Douglas County is seeking residents’ input about how open spaces could be preserved and used in ways that benefit the community into the future. Their input will be used to help establish a Douglas County Open Space Plan. The plan will be a broad policy guide toward prioritizing a range of ecosystems and land uses such as prairie, floodplain, agriculture, historic sites, trails and more.
The community can provide information by:
- Completing a survey that can be found online at dgcoks.org/openspace. The questionnaire will take about 10 minutes to complete.
- Calling a toll-free 24/7 hotline at 785-236-7415. They can leave a message with their open space ideas and hear stories from community residents.
- Participating in a photo challenge. Residents can submit photos by uploading them through a link at dgcoks.org/openspace. Participants could win a $100 gift card and have their photo featured in the final plan.
- Attending a meeting. The Open Space project team and advisory committee will host community engagement sessions on June 8 and June 9. They will be:
- Thursday, June 8, 5:30 p.m.-7 p.m. at Lawrence Public Library, 707 Vermont St., Lawrence.
- Friday, June 9, 1:30 p.m.-3 p.m. at Lone Star Lake Community Building, 665 E. 665 Road, Lawrence.
The need for an Open Space Plan was identified in “Plan 2040: A Comprehensive Plan for Unincorporated Douglas County and the City of Lawrence,” which was adopted in 2019. The 2019 Charter in which Douglas County committed to the development of an Open Space plan outlined the following benefits of planning for such spaces:
- promotes high quality of life and activates healthy lifestyles.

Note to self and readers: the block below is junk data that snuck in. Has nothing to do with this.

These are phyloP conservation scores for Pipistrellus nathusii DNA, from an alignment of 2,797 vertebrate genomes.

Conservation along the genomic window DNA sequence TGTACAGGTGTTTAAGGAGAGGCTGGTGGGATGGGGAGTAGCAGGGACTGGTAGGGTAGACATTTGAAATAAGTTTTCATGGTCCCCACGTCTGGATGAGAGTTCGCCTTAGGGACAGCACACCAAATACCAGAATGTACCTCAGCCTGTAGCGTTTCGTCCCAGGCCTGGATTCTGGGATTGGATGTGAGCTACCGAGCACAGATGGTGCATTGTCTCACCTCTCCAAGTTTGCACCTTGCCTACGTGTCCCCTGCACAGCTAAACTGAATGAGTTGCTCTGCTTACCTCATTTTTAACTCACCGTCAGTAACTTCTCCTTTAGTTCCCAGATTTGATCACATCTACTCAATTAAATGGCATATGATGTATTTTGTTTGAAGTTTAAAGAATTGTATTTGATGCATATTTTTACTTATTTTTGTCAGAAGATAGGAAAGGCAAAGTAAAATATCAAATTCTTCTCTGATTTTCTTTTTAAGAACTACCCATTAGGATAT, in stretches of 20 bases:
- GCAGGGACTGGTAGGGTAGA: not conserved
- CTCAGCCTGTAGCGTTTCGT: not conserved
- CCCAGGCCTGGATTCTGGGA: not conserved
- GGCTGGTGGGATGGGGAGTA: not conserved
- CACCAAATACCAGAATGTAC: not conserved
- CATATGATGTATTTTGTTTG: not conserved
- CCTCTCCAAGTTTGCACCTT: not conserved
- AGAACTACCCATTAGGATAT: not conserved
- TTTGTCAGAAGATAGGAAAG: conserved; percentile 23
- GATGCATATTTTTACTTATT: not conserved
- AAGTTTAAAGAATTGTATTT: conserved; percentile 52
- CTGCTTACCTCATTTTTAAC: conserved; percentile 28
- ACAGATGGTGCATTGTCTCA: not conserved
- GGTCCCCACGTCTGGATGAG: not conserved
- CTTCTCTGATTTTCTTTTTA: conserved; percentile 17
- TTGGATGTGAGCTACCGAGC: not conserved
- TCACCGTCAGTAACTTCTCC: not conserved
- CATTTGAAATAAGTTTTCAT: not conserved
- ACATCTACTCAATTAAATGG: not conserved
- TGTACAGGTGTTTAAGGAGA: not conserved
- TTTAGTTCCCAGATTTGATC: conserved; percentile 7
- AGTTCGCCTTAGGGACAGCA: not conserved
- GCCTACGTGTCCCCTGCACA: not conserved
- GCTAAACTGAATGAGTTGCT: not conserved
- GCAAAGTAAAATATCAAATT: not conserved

- controls flooding and sustains stormwater management and resilience.
- maintains rural character, including agriculture sectors.
- enhances ecological integrity, preserves native landscapes and wildlife habitat.
“Plan 2040 foresaw that the stressors of our built environment will continue to be at the forefront of decisions impacting our community for years to come,” Sustainability Manager Kim Criner Ritchie said. “By asserting the need to examine preservation opportunities and priorities across the county, our leaders have directed the development of a cohesive guide toward embedding values around land into the decisions that come before them. The goal, amid numerous competing values and community needs, is for future generations of all species to have open spaces to inhabit and retreat to, and that our human community will continue to thrive from the ecosystem services provided.”
The Open Space project team includes Douglas County staff from Sustainability, Zoning and Codes, and Heritage Conservation; environmental planning and design consulting firm Logan Simpson; and communications strategists Coneflower Consulting.
“We need places unaltered by mankind to connect, to find reprieve, to rest, to think, to energize and to re-center,” said Zoning and Codes Director Tonya Voigt, who serves on the project team. “My hope is this plan identifies places that nourish us as individuals and strengthen our sense of community. That it provides places where we can co-exist with the natural, wild and free lands of Douglas County.”
As a native Kansan who grew up on a farm, Voigt said her roots are deeply connected to such places. “From bike rides and long walks on lonely, dusty dirt roads, and chases with my brother through lanes of tall corn under the moonlight, to reading by candlelight in the old red barn, and fishing and swimming in the river just minutes from our porch stoop, these spaces felt open and free. As a child, I never once considered who owned or had access to them.”
Informed by public feedback and advisory committee guidance, the project team aims to recommend the plan for adoption by the Board of County Commissioners in May 2024.
Contact: Karrey Britt, Communications Specialist, firstname.lastname@example.org